James’ model was the standard for around 60 years until two new researchers came along and dug back into the subject. James was operating on data gathered in the deeply Christian society of the late 19th century. In the 1960s a couple of researchers named Lofland and Stark began their research in a communal cult. Whereas James’ subjects had grown up in a Christian environment and just invested themselves heavily into the default religion of that time, Lofland and Stark’s subjects were entering a novel Millenarian cult.

Had Loftland and Stark hung about a Methodist church looking to study converts, it would take a very long time to find enough subjects to get any substantial data. But because of the rapid growth of cults, L&S had an abundance of freshly converted subjects to study in order to develop their model. The L&S model is still highly regarded and studied to this day. The most currently accepted model is by the researcher Lewis R. Rambo, and this model still strongly resembles L&S’s model.

One of the things early researchers had to dispose of was the notion that religious conversion is an immediate event of inspiration wherein the person “sees the light” and changes all of his or her ways in a single moment. This is the standard notion of religious conversion held in common by most religious believers, and researchers call it the “Crisis Conversion Model.” William James himself held to more of a crisis conversion model in his work because the testimonials off of which he was working largely involved “come-to-Jesus” moments in which drunks saw the light and threw away their liquor, or teenagers in a Christian home had a spiritual inspiration and adopted religion as their primary focus. Little wonder that James saw conversion as a simple shift in focus. He was living in a society wherein these new converts had already been attending church their entire lives.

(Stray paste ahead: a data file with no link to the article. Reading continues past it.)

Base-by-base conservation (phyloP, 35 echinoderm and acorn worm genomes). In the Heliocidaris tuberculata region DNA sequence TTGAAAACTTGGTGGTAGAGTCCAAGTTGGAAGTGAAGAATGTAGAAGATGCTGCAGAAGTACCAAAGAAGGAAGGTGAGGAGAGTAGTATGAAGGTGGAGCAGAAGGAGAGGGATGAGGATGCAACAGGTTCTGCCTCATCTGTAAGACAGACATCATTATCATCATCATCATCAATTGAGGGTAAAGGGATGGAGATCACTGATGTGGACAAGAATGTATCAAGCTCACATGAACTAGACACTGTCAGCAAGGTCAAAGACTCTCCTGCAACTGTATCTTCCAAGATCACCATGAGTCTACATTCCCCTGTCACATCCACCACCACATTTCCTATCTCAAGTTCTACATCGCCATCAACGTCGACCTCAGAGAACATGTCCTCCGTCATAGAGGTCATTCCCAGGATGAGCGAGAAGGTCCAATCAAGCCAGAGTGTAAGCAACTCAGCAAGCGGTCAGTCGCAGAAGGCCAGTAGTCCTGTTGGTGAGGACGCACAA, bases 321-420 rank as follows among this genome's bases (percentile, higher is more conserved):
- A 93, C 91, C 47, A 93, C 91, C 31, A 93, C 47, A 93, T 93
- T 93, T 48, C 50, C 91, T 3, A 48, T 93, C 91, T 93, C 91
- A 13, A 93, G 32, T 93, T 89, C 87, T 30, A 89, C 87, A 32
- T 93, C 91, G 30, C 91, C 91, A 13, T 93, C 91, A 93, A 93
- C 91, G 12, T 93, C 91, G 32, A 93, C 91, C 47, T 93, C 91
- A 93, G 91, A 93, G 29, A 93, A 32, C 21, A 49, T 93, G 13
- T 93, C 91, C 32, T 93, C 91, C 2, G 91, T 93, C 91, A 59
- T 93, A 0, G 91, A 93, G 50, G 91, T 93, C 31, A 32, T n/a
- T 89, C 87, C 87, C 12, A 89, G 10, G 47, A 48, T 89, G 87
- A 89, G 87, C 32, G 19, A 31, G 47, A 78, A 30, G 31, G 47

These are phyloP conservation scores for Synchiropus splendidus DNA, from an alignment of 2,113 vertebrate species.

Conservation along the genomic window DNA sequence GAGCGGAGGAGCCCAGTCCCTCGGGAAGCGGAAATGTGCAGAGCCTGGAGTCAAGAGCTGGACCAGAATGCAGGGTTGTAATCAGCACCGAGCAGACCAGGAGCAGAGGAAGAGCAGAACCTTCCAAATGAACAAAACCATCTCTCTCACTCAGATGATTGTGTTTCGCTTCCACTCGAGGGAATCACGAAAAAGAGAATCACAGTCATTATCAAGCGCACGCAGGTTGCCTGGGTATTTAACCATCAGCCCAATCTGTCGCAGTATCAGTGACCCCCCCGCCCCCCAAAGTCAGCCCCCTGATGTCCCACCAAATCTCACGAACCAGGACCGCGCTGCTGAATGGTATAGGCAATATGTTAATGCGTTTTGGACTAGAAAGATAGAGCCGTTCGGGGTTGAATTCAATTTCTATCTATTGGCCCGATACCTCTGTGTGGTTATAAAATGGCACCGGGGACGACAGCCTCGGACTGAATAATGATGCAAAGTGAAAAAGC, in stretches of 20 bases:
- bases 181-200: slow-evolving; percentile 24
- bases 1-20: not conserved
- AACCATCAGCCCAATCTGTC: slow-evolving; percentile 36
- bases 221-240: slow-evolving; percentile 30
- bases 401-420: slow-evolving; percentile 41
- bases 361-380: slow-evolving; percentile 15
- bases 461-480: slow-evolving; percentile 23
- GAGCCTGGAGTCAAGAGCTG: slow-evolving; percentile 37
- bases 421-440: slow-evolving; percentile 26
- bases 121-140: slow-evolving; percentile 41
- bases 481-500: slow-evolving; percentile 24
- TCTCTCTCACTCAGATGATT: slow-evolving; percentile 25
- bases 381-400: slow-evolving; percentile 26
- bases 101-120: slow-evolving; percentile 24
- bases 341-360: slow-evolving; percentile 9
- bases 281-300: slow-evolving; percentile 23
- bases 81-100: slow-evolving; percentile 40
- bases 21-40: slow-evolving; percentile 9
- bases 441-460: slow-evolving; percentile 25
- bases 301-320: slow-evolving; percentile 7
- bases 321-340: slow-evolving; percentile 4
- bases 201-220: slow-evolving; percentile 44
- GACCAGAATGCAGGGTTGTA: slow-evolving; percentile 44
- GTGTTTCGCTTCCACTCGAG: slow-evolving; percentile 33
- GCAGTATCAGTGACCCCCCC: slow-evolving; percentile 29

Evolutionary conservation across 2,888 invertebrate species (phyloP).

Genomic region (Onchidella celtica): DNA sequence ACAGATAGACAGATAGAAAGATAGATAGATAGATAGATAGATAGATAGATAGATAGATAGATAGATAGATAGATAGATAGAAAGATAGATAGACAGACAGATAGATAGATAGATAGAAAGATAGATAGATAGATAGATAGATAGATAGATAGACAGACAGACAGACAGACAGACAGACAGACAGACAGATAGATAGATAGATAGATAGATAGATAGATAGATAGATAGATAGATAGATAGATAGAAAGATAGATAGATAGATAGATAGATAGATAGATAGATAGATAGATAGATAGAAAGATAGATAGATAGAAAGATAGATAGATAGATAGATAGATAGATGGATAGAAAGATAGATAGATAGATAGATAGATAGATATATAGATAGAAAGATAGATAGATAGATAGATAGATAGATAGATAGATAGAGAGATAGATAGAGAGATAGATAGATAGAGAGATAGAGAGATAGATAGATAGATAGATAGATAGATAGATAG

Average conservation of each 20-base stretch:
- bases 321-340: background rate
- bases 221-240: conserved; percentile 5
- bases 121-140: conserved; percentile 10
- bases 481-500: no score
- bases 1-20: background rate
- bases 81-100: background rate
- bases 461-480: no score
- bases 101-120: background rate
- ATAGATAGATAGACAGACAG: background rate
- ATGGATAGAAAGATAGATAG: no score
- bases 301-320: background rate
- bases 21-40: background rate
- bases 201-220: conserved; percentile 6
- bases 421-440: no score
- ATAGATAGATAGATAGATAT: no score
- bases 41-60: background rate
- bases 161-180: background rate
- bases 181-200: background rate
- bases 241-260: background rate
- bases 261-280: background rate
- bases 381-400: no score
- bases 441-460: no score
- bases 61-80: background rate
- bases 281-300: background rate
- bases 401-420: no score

Later researchers began to see religious conversion as a graduating process wherein one transitions through certain phases until one is properly converted, with at least one researcher suggesting that there really is no termination point in religious conversion, and that it represents a lifelong process.

Current Research

This is about the point at which conversion research currently stands. The landmark volume on religious conversion, the Oxford Handbook of Religious Conversion is nearly 1,000 pages long and contains theories and findings from psychologists, sociologists, neurologists, and a variety of other specialist, exploring every facet of religious conversion including the way it alters the brain, affects immigrants, and even the feminist approach to the subject. That volume was published in the early 2010s.

The most recent and interesting work done in the field of religious conversion is the work of Jana Harmon, who specifically studies committed atheists who become believers. She published her 500-page dissertation on the subject around the turn of the decade and currently runs a podcast in which she interviews atheists who have become Christian. She still writes and speaks on her area of study, and her work is still ongoing.

The reason for this loss in interest or study in this field is partially due to the fact that it has been studied to exhaustion over the last 100 years, but it is also because Western society – Europe and the Americas – are becoming increasingly secularized, and religious practice as a whole is on the decline. What little study is still being done on religious conversion is being conducted in non-Western countries such as Asia and Africa where religious conversion is on the rise.

This recent secularization is also the reason that atheists who convert have become a subject of interest in recent years – because atheism is on the incline in the West, and the environment is becoming rich with potential data.

Future articles in this column will go into more details regarding models of religious conversion and the history of specific researchers in the field.